PORTLAND, Ore. — The road, New York City Football Club executives had said from their team’s earliest days, was always supposed to lead here, to big moments, to finals, to trophies. It perhaps did not need to have so much drama, they knew, but this was always the plan.
Victory arrived soaked in tension and in a cold rain on Saturday, when N.Y.C.F.C. outlasted the host Portland Timbers, 4-2, in a penalty-kick shootout after the teams played a 1-1 tie to win its first Major League Soccer championship. The shootout capped a day in which New York City F.C. appeared to have the M.L.S. Cup title sealed in regular time, only to surrender a last-second goal that forced extra time and, at least briefly, made it feel as if the team’s moment had slipped from its grasp.
Steadying themselves in the two extra periods, though, N.Y.C.F.C. ensured that its joy would only be delayed, not denied. Three successful penalty attempts in four shots to open the shootout, and then two saves by goalkeeper Sean Johnson, set the stage for defender Alex Callens to complete the job.
“No one said it would be easy,” said Johnson, who was named the game’s most valuable player. “It’s been difficult, but that’s how it should be to win a championship.”
N.Y.C.F.C. Coach Ronny Deila noted the number of young players on his team and praised them for bouncing back after a tough late-season stretch in which they had just one win in 10 matches.
“We knew that when we get things right, we are very hard to play against,” he said.
Those who haven’t paid close attention to New York City F.C.’s roster evolution the past few years might not have seen the team’s plan quite so clearly before now, and so they might have been surprised to scan the Manchester City-backed team’s roster ahead of the M.L.S. Cup final. There are no longer any Andrea Pirlos, no Frank Lampards, no David Villas in N.Y.C.F.C.’s squad — the kind of boldfaced European imports that once gave the team a flash of star power in its early years of existence.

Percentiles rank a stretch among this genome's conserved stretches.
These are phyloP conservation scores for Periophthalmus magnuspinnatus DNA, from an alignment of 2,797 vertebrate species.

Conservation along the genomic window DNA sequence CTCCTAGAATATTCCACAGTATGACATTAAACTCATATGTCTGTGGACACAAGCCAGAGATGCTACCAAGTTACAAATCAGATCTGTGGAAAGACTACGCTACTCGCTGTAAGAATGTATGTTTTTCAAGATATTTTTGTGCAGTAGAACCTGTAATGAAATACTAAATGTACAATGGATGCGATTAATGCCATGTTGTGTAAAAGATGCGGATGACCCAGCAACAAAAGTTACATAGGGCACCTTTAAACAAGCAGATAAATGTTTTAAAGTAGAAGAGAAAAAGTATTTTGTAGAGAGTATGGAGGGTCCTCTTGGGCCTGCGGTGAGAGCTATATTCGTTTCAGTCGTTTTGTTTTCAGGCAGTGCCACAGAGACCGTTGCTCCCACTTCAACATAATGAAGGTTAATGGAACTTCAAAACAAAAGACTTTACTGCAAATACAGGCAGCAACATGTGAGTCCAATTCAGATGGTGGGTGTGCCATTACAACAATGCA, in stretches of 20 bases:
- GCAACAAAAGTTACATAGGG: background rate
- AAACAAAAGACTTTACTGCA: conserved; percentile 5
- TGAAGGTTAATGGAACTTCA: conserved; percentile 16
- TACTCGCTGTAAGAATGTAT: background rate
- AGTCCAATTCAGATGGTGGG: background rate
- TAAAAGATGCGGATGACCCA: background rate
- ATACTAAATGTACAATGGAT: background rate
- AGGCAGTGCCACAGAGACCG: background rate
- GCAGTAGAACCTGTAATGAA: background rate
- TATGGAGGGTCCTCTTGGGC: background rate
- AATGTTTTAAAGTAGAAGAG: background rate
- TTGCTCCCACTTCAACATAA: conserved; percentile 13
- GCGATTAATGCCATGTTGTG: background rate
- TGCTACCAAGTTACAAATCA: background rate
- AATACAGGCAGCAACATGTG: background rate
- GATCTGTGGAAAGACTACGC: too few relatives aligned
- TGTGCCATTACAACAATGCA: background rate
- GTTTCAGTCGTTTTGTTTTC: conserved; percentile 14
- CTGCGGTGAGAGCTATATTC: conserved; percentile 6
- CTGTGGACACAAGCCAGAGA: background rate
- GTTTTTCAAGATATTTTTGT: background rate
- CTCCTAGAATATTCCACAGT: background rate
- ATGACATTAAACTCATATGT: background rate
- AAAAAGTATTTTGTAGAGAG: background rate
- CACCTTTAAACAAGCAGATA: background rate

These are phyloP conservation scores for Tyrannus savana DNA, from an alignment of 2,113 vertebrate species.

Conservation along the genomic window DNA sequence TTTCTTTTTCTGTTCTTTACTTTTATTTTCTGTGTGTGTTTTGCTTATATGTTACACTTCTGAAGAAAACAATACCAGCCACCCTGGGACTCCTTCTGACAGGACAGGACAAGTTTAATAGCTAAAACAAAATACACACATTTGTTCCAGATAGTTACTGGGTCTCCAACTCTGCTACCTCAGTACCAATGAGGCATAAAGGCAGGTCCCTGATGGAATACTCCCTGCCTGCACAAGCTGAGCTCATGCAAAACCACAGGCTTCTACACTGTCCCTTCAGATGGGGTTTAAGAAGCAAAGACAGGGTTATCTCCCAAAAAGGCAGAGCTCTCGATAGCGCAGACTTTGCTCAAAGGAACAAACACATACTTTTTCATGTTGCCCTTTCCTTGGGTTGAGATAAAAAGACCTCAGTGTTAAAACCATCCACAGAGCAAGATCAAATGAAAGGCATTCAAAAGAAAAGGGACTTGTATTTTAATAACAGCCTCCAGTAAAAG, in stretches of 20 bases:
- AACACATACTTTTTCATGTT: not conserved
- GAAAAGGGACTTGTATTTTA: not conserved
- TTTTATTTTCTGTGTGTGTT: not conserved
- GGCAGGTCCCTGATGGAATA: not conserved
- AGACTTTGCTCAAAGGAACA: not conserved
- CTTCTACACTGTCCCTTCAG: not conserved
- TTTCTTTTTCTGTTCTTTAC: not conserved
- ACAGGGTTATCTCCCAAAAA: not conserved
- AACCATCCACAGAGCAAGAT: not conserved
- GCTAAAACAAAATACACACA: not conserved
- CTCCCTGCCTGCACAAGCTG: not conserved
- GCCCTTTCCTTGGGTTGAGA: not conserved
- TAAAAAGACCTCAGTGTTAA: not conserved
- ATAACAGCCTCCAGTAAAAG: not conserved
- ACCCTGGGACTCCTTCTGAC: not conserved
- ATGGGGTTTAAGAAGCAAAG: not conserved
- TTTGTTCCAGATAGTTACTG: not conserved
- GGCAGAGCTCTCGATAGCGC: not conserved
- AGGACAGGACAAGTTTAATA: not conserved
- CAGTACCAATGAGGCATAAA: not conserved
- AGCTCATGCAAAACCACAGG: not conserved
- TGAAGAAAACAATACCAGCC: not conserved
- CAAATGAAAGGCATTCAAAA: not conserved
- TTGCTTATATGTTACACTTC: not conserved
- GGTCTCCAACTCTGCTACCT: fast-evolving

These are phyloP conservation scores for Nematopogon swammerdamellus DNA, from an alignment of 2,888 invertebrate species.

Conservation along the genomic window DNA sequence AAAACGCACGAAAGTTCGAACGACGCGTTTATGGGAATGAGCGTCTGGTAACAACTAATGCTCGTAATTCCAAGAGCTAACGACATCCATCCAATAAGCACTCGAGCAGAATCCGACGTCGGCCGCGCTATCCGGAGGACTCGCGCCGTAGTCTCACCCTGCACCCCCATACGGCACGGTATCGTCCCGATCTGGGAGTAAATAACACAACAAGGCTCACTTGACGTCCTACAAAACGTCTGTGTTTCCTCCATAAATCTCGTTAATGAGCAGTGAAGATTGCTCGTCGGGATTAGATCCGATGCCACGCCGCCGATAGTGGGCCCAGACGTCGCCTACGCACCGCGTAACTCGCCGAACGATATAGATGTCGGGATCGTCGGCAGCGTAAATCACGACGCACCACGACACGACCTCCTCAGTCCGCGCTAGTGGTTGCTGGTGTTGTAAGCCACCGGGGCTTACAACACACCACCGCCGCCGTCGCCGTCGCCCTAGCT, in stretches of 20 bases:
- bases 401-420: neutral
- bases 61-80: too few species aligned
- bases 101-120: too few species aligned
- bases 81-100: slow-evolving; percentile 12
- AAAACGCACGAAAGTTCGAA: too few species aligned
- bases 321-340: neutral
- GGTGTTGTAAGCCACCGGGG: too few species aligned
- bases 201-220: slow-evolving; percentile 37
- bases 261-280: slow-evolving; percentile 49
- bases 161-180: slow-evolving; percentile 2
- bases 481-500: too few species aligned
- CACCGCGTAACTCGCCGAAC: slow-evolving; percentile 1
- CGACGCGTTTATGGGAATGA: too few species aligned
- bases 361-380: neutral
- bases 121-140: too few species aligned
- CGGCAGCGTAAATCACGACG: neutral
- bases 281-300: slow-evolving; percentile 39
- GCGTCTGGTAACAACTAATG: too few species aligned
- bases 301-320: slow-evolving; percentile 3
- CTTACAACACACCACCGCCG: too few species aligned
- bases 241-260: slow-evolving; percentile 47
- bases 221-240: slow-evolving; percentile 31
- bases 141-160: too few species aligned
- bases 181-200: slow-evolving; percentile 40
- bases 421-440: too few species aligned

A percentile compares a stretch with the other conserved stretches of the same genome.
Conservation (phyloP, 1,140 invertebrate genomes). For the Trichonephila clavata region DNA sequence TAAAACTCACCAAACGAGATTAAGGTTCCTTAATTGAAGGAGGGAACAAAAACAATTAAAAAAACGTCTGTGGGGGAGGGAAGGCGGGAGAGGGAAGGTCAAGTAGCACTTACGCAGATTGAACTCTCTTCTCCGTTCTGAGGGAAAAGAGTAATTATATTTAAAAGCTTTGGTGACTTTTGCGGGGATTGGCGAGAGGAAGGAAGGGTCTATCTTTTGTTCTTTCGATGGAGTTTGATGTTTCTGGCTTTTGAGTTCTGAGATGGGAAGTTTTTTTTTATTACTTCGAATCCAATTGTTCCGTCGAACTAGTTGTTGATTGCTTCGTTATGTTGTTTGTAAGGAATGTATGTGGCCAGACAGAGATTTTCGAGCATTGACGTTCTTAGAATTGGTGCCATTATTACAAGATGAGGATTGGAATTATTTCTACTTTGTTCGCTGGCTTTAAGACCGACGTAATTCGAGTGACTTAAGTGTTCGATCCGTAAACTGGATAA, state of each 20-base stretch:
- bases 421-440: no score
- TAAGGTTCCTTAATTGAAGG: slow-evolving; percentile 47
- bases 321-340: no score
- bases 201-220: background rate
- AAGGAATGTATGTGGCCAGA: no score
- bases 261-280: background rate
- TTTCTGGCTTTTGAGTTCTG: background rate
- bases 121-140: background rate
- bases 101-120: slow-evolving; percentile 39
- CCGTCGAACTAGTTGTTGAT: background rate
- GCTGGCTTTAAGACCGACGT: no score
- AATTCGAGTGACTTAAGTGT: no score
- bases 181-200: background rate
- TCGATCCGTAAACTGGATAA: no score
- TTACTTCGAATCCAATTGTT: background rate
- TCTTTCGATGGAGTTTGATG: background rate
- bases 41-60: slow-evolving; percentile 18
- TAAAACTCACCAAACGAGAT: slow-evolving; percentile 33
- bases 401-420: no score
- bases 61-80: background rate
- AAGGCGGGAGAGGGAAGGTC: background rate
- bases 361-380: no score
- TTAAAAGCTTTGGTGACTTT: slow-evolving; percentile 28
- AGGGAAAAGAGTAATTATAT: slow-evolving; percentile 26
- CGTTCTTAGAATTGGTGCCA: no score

Instead, the team’s run to its first title was led by two comparatively unheralded Argentine players: Maxi Moralez, a 34-year-old midfielder who once won a youth World Cup alongside brighter lights like Sergio Agüero and Ángel Di María, and forward Valentín Castellanos, the leading scorer in M.L.S. this season.
They combined to produce the first goal in the final, a curling free kick from Moralez dropped precisely onto the forehead of an open Castellanos at the back post in the 41st minute.
Four minutes into injury time, and with the final whistle beckoning, that goal seemed as if it would be enough to deliver N.Y.C.F.C.’s title.
But a late cross, a goal mouth scramble, a blocked shot and then a rebound produced a lifeline for Portland in the form of a Felipe Mora goal that rejuvenated the Timbers and the sold-out crowd of 25,218.
New York City F.C.’s journey, its players realized, would have to go the extra mile. But Johnson stopped the first two Portland penalty kicks, and that proved to be enough.
That this year’s version of N.Y.C.F.C. reached the final represented less a long-awaited breakthrough for the team’s ownership group and more of an expected step on a long, well-plotted path.
The shift in roster strategy since the team’s inaugural season in 2015 — an overhaul that parallels the league’s own recent transformation toward developing young talents instead of importing established stars — was not the result of sudden enlightenment, however.